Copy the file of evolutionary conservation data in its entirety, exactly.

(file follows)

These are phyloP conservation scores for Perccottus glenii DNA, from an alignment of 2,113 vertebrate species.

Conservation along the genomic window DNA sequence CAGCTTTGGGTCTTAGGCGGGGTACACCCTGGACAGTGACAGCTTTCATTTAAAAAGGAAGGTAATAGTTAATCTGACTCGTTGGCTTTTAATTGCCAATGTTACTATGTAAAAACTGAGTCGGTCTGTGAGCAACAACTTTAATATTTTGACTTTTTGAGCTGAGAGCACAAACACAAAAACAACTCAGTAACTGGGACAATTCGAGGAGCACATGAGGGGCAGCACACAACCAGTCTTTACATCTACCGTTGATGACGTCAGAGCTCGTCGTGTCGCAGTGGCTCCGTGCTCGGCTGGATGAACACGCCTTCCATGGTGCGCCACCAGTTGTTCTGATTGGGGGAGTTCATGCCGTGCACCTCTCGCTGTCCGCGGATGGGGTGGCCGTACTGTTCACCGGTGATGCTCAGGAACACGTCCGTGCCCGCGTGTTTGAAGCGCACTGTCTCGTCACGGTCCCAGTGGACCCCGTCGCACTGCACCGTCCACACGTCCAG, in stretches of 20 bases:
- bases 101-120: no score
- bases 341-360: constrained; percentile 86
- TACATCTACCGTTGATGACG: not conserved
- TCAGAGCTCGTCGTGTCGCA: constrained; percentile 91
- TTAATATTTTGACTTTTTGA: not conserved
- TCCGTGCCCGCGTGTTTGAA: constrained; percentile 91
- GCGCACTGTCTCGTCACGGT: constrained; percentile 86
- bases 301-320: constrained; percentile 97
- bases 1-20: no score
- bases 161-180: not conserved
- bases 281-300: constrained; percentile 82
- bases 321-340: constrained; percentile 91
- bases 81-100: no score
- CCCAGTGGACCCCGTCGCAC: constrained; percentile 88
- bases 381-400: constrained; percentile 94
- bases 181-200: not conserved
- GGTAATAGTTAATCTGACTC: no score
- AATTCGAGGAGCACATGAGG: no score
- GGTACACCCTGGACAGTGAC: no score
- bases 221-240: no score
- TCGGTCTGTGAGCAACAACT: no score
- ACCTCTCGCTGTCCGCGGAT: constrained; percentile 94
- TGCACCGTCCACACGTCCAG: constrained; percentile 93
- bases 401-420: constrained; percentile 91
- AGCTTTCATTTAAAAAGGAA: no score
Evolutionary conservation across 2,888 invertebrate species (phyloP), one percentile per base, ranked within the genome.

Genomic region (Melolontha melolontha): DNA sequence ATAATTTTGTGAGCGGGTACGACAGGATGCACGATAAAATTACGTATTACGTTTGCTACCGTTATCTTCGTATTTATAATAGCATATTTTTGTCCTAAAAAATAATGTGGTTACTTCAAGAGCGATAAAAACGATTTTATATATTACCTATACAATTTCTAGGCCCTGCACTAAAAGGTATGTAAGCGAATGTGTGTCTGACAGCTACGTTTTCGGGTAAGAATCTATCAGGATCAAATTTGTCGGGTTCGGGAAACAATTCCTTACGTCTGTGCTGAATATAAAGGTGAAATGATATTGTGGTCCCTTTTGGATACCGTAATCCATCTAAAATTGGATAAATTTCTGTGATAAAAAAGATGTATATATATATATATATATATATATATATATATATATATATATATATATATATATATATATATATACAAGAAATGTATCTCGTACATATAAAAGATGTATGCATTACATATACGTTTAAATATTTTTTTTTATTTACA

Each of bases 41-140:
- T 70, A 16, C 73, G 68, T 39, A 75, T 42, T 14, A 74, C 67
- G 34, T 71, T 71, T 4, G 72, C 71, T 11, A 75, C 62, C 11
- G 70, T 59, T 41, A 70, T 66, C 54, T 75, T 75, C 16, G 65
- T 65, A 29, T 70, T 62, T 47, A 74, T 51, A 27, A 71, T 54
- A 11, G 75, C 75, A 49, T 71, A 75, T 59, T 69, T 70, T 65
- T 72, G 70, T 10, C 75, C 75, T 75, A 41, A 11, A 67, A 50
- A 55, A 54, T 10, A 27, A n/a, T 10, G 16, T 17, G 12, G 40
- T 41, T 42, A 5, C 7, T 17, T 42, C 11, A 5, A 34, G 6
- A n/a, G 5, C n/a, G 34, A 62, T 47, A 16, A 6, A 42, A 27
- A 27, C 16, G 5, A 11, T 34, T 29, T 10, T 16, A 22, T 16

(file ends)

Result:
These are phyloP conservation scores for Perccottus glenii DNA, from an alignment of 2,113 vertebrate species.

Conservation along the genomic window DNA sequence CAGCTTTGGGTCTTAGGCGGGGTACACCCTGGACAGTGACAGCTTTCATTTAAAAAGGAAGGTAATAGTTAATCTGACTCGTTGGCTTTTAATTGCCAATGTTACTATGTAAAAACTGAGTCGGTCTGTGAGCAACAACTTTAATATTTTGACTTTTTGAGCTGAGAGCACAAACACAAAAACAACTCAGTAACTGGGACAATTCGAGGAGCACATGAGGGGCAGCACACAACCAGTCTTTACATCTACCGTTGATGACGTCAGAGCTCGTCGTGTCGCAGTGGCTCCGTGCTCGGCTGGATGAACACGCCTTCCATGGTGCGCCACCAGTTGTTCTGATTGGGGGAGTTCATGCCGTGCACCTCTCGCTGTCCGCGGATGGGGTGGCCGTACTGTTCACCGGTGATGCTCAGGAACACGTCCGTGCCCGCGTGTTTGAAGCGCACTGTCTCGTCACGGTCCCAGTGGACCCCGTCGCACTGCACCGTCCACACGTCCAG, in stretches of 20 bases:
- bases 101-120: no score
- bases 341-360: constrained; percentile 86
- TACATCTACCGTTGATGACG: not conserved
- TCAGAGCTCGTCGTGTCGCA: constrained; percentile 91
- TTAATATTTTGACTTTTTGA: not conserved
- TCCGTGCCCGCGTGTTTGAA: constrained; percentile 91
- GCGCACTGTCTCGTCACGGT: constrained; percentile 86
- bases 301-320: constrained; percentile 97
- bases 1-20: no score
- bases 161-180: not conserved
- bases 281-300: constrained; percentile 82
- bases 321-340: constrained; percentile 91
- bases 81-100: no score
- CCCAGTGGACCCCGTCGCAC: constrained; percentile 88
- bases 381-400: constrained; percentile 94
- bases 181-200: not conserved
- GGTAATAGTTAATCTGACTC: no score
- AATTCGAGGAGCACATGAGG: no score
- GGTACACCCTGGACAGTGAC: no score
- bases 221-240: no score
- TCGGTCTGTGAGCAACAACT: no score
- ACCTCTCGCTGTCCGCGGAT: constrained; percentile 94
- TGCACCGTCCACACGTCCAG: constrained; percentile 93
- bases 401-420: constrained; percentile 91
- AGCTTTCATTTAAAAAGGAA: no score
Evolutionary conservation across 2,888 invertebrate species (phyloP), one percentile per base, ranked within the genome.

Genomic region (Melolontha melolontha): DNA sequence ATAATTTTGTGAGCGGGTACGACAGGATGCACGATAAAATTACGTATTACGTTTGCTACCGTTATCTTCGTATTTATAATAGCATATTTTTGTCCTAAAAAATAATGTGGTTACTTCAAGAGCGATAAAAACGATTTTATATATTACCTATACAATTTCTAGGCCCTGCACTAAAAGGTATGTAAGCGAATGTGTGTCTGACAGCTACGTTTTCGGGTAAGAATCTATCAGGATCAAATTTGTCGGGTTCGGGAAACAATTCCTTACGTCTGTGCTGAATATAAAGGTGAAATGATATTGTGGTCCCTTTTGGATACCGTAATCCATCTAAAATTGGATAAATTTCTGTGATAAAAAAGATGTATATATATATATATATATATATATATATATATATATATATATATATATATATATATATATATATACAAGAAATGTATCTCGTACATATAAAAGATGTATGCATTACATATACGTTTAAATATTTTTTTTTATTTACA

Each of bases 41-140:
- T 70, A 16, C 73, G 68, T 39, A 75, T 42, T 14, A 74, C 67
- G 34, T 71, T 71, T 4, G 72, C 71, T 11, A 75, C 62, C 11
- G 70, T 59, T 41, A 70, T 66, C 54, T 75, T 75, C 16, G 65
- T 65, A 29, T 70, T 62, T 47, A 74, T 51, A 27, A 71, T 54
- A 11, G 75, C 75, A 49, T 71, A 75, T 59, T 69, T 70, T 65
- T 72, G 70, T 10, C 75, C 75, T 75, A 41, A 11, A 67, A 50
- A 55, A 54, T 10, A 27, A n/a, T 10, G 16, T 17, G 12, G 40
- T 41, T 42, A 5, C 7, T 17, T 42, C 11, A 5, A 34, G 6
- A n/a, G 5, C n/a, G 34, A 62, T 47, A 16, A 6, A 42, A 27
- A 27, C 16, G 5, A 11, T 34, T 29, T 10, T 16, A 22, T 16